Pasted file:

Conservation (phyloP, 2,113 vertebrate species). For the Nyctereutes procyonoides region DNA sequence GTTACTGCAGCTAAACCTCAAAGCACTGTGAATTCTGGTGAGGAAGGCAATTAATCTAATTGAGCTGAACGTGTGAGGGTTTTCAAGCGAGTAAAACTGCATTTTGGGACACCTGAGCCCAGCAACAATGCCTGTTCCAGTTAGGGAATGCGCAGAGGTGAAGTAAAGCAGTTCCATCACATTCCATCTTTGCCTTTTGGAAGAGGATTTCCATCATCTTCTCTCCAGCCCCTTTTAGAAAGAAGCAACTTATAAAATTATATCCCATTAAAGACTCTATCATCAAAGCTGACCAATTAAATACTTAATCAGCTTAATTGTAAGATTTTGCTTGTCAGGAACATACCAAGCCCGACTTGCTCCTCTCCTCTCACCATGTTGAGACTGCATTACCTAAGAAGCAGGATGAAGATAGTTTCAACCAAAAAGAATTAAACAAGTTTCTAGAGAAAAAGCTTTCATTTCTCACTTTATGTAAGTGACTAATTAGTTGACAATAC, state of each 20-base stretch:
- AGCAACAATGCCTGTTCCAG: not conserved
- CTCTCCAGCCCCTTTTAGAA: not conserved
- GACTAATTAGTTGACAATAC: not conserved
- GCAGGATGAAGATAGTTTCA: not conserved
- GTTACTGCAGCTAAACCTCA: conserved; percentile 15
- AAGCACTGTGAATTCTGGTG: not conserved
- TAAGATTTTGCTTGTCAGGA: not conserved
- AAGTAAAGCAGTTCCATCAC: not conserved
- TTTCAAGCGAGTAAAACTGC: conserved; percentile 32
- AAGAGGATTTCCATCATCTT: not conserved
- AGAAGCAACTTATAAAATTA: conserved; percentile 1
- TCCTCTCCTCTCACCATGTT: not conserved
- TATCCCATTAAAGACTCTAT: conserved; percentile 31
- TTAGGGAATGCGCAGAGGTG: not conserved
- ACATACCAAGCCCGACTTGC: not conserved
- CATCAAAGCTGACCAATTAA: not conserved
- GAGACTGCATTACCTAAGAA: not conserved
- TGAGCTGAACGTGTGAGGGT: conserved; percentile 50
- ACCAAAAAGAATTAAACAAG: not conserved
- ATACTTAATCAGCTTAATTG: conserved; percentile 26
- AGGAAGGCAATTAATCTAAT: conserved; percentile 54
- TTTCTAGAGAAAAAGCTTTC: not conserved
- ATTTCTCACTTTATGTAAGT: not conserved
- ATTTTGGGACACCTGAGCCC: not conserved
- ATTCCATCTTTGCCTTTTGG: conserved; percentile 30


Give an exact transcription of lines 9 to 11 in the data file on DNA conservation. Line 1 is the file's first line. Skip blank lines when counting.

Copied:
- AAGTAAAGCAGTTCCATCAC: not conserved
- TTTCAAGCGAGTAAAACTGC: conserved; percentile 32
- AAGAGGATTTCCATCATCTT: not conserved